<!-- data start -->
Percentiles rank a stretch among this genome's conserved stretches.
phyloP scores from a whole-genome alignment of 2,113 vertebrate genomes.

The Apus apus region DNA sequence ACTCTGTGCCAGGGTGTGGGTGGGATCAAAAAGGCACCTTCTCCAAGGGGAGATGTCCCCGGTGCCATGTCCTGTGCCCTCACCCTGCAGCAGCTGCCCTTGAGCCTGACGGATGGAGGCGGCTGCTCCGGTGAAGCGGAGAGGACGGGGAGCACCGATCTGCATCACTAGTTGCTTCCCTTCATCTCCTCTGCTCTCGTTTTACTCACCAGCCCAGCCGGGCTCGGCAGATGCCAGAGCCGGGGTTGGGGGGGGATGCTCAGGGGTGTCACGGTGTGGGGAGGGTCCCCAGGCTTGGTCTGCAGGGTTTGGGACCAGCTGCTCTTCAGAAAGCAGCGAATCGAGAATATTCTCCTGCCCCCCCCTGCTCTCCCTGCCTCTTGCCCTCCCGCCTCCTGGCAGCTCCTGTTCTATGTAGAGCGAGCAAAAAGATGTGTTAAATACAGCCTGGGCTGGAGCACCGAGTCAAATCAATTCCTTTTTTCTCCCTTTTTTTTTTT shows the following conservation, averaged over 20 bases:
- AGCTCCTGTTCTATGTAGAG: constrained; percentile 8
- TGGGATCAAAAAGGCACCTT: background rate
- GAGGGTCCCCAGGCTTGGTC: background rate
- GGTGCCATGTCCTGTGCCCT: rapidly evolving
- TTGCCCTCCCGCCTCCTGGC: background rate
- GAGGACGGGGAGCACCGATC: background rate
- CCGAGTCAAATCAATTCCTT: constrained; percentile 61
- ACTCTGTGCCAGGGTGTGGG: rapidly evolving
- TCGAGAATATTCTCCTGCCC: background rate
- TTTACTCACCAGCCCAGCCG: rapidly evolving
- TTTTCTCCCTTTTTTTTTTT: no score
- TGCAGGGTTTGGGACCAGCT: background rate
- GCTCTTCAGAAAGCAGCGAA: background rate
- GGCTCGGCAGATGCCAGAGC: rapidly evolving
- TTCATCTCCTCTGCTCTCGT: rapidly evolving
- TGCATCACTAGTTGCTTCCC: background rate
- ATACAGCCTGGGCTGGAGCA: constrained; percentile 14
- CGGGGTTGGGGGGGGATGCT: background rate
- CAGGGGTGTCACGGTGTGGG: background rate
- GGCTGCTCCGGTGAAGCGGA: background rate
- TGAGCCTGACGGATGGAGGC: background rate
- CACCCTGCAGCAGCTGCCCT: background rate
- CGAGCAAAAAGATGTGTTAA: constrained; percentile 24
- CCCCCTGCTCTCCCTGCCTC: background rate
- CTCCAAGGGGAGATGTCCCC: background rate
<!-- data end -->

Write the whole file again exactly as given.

Percentiles rank a stretch among this genome's conserved stretches.
phyloP scores from a whole-genome alignment of 2,113 vertebrate genomes.

The Apus apus region DNA sequence ACTCTGTGCCAGGGTGTGGGTGGGATCAAAAAGGCACCTTCTCCAAGGGGAGATGTCCCCGGTGCCATGTCCTGTGCCCTCACCCTGCAGCAGCTGCCCTTGAGCCTGACGGATGGAGGCGGCTGCTCCGGTGAAGCGGAGAGGACGGGGAGCACCGATCTGCATCACTAGTTGCTTCCCTTCATCTCCTCTGCTCTCGTTTTACTCACCAGCCCAGCCGGGCTCGGCAGATGCCAGAGCCGGGGTTGGGGGGGGATGCTCAGGGGTGTCACGGTGTGGGGAGGGTCCCCAGGCTTGGTCTGCAGGGTTTGGGACCAGCTGCTCTTCAGAAAGCAGCGAATCGAGAATATTCTCCTGCCCCCCCCTGCTCTCCCTGCCTCTTGCCCTCCCGCCTCCTGGCAGCTCCTGTTCTATGTAGAGCGAGCAAAAAGATGTGTTAAATACAGCCTGGGCTGGAGCACCGAGTCAAATCAATTCCTTTTTTCTCCCTTTTTTTTTTT shows the following conservation, averaged over 20 bases:
- AGCTCCTGTTCTATGTAGAG: constrained; percentile 8
- TGGGATCAAAAAGGCACCTT: background rate
- GAGGGTCCCCAGGCTTGGTC: background rate
- GGTGCCATGTCCTGTGCCCT: rapidly evolving
- TTGCCCTCCCGCCTCCTGGC: background rate
- GAGGACGGGGAGCACCGATC: background rate
- CCGAGTCAAATCAATTCCTT: constrained; percentile 61
- ACTCTGTGCCAGGGTGTGGG: rapidly evolving
- TCGAGAATATTCTCCTGCCC: background rate
- TTTACTCACCAGCCCAGCCG: rapidly evolving
- TTTTCTCCCTTTTTTTTTTT: no score
- TGCAGGGTTTGGGACCAGCT: background rate
- GCTCTTCAGAAAGCAGCGAA: background rate
- GGCTCGGCAGATGCCAGAGC: rapidly evolving
- TTCATCTCCTCTGCTCTCGT: rapidly evolving
- TGCATCACTAGTTGCTTCCC: background rate
- ATACAGCCTGGGCTGGAGCA: constrained; percentile 14
- CGGGGTTGGGGGGGGATGCT: background rate
- CAGGGGTGTCACGGTGTGGG: background rate
- GGCTGCTCCGGTGAAGCGGA: background rate
- TGAGCCTGACGGATGGAGGC: background rate
- CACCCTGCAGCAGCTGCCCT: background rate
- CGAGCAAAAAGATGTGTTAA: constrained; percentile 24
- CCCCCTGCTCTCCCTGCCTC: background rate
- CTCCAAGGGGAGATGTCCCC: background rate